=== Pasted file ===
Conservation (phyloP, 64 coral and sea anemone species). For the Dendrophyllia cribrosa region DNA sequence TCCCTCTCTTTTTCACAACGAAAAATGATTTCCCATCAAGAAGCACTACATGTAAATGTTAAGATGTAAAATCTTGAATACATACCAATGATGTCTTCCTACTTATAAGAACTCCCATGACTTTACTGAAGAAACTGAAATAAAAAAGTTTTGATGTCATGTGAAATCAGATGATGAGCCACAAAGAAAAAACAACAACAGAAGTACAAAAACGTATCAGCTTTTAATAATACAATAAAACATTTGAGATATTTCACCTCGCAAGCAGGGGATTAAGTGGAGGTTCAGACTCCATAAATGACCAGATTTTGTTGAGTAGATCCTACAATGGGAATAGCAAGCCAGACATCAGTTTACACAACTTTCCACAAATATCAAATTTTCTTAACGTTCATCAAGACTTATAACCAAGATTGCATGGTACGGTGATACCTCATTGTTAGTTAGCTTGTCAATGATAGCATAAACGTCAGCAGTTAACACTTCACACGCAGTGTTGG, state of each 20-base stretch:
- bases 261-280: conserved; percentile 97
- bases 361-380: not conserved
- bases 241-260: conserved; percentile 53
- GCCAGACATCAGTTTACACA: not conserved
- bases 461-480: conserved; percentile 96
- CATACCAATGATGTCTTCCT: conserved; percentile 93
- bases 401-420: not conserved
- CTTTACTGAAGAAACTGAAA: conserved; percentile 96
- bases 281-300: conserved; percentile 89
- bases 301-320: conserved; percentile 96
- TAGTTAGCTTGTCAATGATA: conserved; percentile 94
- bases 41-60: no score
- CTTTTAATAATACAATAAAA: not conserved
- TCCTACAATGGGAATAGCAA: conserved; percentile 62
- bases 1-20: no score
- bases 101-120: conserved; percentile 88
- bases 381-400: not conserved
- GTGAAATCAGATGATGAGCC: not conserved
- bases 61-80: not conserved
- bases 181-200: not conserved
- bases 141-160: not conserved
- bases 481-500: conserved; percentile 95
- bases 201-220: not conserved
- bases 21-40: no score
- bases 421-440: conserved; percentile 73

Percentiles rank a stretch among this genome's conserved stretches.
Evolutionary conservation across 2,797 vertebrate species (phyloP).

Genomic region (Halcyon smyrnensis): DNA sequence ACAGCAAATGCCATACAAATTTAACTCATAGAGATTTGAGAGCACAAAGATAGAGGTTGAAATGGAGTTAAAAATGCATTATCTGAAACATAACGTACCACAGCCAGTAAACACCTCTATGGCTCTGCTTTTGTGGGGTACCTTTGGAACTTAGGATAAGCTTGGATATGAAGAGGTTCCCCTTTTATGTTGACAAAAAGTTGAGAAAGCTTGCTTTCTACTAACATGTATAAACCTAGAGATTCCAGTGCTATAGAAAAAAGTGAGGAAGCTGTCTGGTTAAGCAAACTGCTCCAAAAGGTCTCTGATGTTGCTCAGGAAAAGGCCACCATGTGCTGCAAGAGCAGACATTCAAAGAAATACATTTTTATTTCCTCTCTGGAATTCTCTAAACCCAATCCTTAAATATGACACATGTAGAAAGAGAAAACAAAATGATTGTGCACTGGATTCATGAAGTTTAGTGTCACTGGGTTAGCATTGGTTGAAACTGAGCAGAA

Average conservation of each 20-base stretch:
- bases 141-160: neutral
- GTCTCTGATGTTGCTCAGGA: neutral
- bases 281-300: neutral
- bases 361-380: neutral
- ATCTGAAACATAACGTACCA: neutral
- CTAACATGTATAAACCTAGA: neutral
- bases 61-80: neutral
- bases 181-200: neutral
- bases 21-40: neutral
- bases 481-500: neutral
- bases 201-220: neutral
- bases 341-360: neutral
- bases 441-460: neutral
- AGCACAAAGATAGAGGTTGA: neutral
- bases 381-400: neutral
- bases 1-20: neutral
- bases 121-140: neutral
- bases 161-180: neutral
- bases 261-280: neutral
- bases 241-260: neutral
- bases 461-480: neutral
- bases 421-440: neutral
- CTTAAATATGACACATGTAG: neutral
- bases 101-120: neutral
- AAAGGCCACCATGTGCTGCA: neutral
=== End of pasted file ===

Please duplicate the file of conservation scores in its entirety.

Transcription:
Conservation (phyloP, 64 coral and sea anemone species). For the Dendrophyllia cribrosa region DNA sequence TCCCTCTCTTTTTCACAACGAAAAATGATTTCCCATCAAGAAGCACTACATGTAAATGTTAAGATGTAAAATCTTGAATACATACCAATGATGTCTTCCTACTTATAAGAACTCCCATGACTTTACTGAAGAAACTGAAATAAAAAAGTTTTGATGTCATGTGAAATCAGATGATGAGCCACAAAGAAAAAACAACAACAGAAGTACAAAAACGTATCAGCTTTTAATAATACAATAAAACATTTGAGATATTTCACCTCGCAAGCAGGGGATTAAGTGGAGGTTCAGACTCCATAAATGACCAGATTTTGTTGAGTAGATCCTACAATGGGAATAGCAAGCCAGACATCAGTTTACACAACTTTCCACAAATATCAAATTTTCTTAACGTTCATCAAGACTTATAACCAAGATTGCATGGTACGGTGATACCTCATTGTTAGTTAGCTTGTCAATGATAGCATAAACGTCAGCAGTTAACACTTCACACGCAGTGTTGG, state of each 20-base stretch:
- bases 261-280: conserved; percentile 97
- bases 361-380: not conserved
- bases 241-260: conserved; percentile 53
- GCCAGACATCAGTTTACACA: not conserved
- bases 461-480: conserved; percentile 96
- CATACCAATGATGTCTTCCT: conserved; percentile 93
- bases 401-420: not conserved
- CTTTACTGAAGAAACTGAAA: conserved; percentile 96
- bases 281-300: conserved; percentile 89
- bases 301-320: conserved; percentile 96
- TAGTTAGCTTGTCAATGATA: conserved; percentile 94
- bases 41-60: no score
- CTTTTAATAATACAATAAAA: not conserved
- TCCTACAATGGGAATAGCAA: conserved; percentile 62
- bases 1-20: no score
- bases 101-120: conserved; percentile 88
- bases 381-400: not conserved
- GTGAAATCAGATGATGAGCC: not conserved
- bases 61-80: not conserved
- bases 181-200: not conserved
- bases 141-160: not conserved
- bases 481-500: conserved; percentile 95
- bases 201-220: not conserved
- bases 21-40: no score
- bases 421-440: conserved; percentile 73

Percentiles rank a stretch among this genome's conserved stretches.
Evolutionary conservation across 2,797 vertebrate species (phyloP).

Genomic region (Halcyon smyrnensis): DNA sequence ACAGCAAATGCCATACAAATTTAACTCATAGAGATTTGAGAGCACAAAGATAGAGGTTGAAATGGAGTTAAAAATGCATTATCTGAAACATAACGTACCACAGCCAGTAAACACCTCTATGGCTCTGCTTTTGTGGGGTACCTTTGGAACTTAGGATAAGCTTGGATATGAAGAGGTTCCCCTTTTATGTTGACAAAAAGTTGAGAAAGCTTGCTTTCTACTAACATGTATAAACCTAGAGATTCCAGTGCTATAGAAAAAAGTGAGGAAGCTGTCTGGTTAAGCAAACTGCTCCAAAAGGTCTCTGATGTTGCTCAGGAAAAGGCCACCATGTGCTGCAAGAGCAGACATTCAAAGAAATACATTTTTATTTCCTCTCTGGAATTCTCTAAACCCAATCCTTAAATATGACACATGTAGAAAGAGAAAACAAAATGATTGTGCACTGGATTCATGAAGTTTAGTGTCACTGGGTTAGCATTGGTTGAAACTGAGCAGAA

Average conservation of each 20-base stretch:
- bases 141-160: neutral
- GTCTCTGATGTTGCTCAGGA: neutral
- bases 281-300: neutral
- bases 361-380: neutral
- ATCTGAAACATAACGTACCA: neutral
- CTAACATGTATAAACCTAGA: neutral
- bases 61-80: neutral
- bases 181-200: neutral
- bases 21-40: neutral
- bases 481-500: neutral
- bases 201-220: neutral
- bases 341-360: neutral
- bases 441-460: neutral
- AGCACAAAGATAGAGGTTGA: neutral
- bases 381-400: neutral
- bases 1-20: neutral
- bases 121-140: neutral
- bases 161-180: neutral
- bases 261-280: neutral
- bases 241-260: neutral
- bases 461-480: neutral
- bases 421-440: neutral
- CTTAAATATGACACATGTAG: neutral
- bases 101-120: neutral
- AAAGGCCACCATGTGCTGCA: neutral